Tuesday, June 4, 2013

Jungle Journal - Cuzco to Chembo

After being gone for almost two weeks, it is good to be home.  Our trip to the jungle working with the Ashaninca people was filled with joy and frustration.  It did not take many photos or video this trip, so I apologize.  The next series of blog posts will basically be directly from my journal.  I did take one video of the Ashaninca kids climbing trees, which is incredible.  They can climb a 40 foot tree, with few limbs, to get fruit with ease and they have no fear.  This first blog post will cover our trip from Cuzco to the village Chembo.
 
May 23, 2013 Thursday
 
Through the Gospel Coalition I got 40 R.C. Sproul books for free.  I had them shipped to my friend Matt in Montana and he shipped 8 of them to me in Cusco.  I wanted to give them out to the pastors that we work with on this trip.  They did not arrive yet and it was almost time to leave.  On Wednesday I finally got a notice in our P.O. Box that I had a package stuck in customs.  Customs opens at 8, in theory, so I had to go to the Post Office before I hopped on the plane to Lima.  After waiting for an hour I told the security guy that I had to catch a flight and asked for a favor.  He got me in, I signed all the papers, paid 10 soles and was off to the airport.  I received the books only less than two hours before are plane left.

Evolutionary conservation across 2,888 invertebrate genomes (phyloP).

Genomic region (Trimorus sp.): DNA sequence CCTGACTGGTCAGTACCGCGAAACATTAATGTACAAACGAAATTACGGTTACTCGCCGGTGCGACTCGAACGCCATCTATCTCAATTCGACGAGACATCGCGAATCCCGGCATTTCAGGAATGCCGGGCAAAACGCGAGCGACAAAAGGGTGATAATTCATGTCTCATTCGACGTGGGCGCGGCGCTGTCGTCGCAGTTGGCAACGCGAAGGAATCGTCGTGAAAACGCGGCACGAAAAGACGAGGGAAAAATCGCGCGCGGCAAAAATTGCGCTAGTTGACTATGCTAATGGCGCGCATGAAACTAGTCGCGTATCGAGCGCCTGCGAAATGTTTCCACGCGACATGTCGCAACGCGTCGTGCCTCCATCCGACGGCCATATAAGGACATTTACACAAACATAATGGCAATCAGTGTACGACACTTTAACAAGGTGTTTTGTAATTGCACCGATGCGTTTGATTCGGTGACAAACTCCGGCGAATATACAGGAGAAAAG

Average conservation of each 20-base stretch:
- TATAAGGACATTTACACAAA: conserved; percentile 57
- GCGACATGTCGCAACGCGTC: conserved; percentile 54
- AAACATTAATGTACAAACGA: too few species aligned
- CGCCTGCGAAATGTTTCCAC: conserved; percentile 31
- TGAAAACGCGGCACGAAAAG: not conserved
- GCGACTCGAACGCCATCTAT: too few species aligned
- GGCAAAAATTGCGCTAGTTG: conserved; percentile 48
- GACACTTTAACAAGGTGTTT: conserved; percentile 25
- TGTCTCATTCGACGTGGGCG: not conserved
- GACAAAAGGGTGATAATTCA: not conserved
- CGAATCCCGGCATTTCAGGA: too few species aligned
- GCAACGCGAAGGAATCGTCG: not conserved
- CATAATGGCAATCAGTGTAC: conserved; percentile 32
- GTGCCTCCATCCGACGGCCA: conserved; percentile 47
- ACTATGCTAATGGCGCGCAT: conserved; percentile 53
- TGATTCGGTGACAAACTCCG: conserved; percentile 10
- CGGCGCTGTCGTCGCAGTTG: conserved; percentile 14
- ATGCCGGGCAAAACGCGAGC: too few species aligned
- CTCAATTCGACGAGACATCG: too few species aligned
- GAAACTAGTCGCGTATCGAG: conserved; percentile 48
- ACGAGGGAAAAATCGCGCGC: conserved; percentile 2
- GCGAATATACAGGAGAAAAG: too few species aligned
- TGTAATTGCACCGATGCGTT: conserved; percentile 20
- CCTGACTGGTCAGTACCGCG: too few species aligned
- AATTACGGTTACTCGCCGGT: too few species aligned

We made all our flights with no problems and the pastor of the church in Sausa picked us up at the small airport in Jauja.  As we got off the plane there was a truck load of Peruvian soldiers.  They saw Joe and his big beard and started mocking him by calling out that he was Osama Bin Laden.  Throughout the trip many people thought the Joe was from the Middle East.  I preached at the church in Sausa in the evening to a good little congregation.  We found out that Scott Dollar missed his plane and was uncertain about his luggage.  He was still hoping to make it to Jauja tomorrow.
 
May 24th, 2013 Friday
 
As I waited for Scott Dollar and his translator Adin to arrive at the little airport in Jauja, I got a call from Tim saying that Scott missed his flight to Jauja and they lost his luggage.  He will wait another day and then fly to Jauja tomorrow and then drive the 5 hours to Satipo, where we will meet up.  Upon hearing this news we went in search for a car that we could hire to bring us to Satipo.  We will have to make the trip in 3 legs.  In the 5 hour trip to Satipo we drop around 9000 feet in elevation.  Jauja sits at about 10,500 feet and Satipo is around 1,500 feet. The first leg was from Jauja to Tarma.  We found a car and negotiated a price.  We left the high mountains and tree-less plateaus and began to descend.  At Tarma we hired another car to take us to La Merced, which is high jungle.  As we descended we felt the heat and humidity increasing each hour.  I love dropping from the mountains to the jungle because it seems as if you are entering a new world.  The cold mountain climate and  mountain culture of the Quechua people is left behind and is replaced with heat, humidity, and the people of the jungle.  The clothing is different, the food changes from potatoes to fruit stands and coffee, and even the music on the radio changes to accommodate the different culture.  This time of year the people are drying coffee beans out in the sun on huge tarps along the road.  They sell the beans to coffee companies like Star Bucks in the States.  The last leg of the trip from La Merced to Satipo was a little more than two hours.  We arrived and met Miguel, the pastor we work with in Satipo.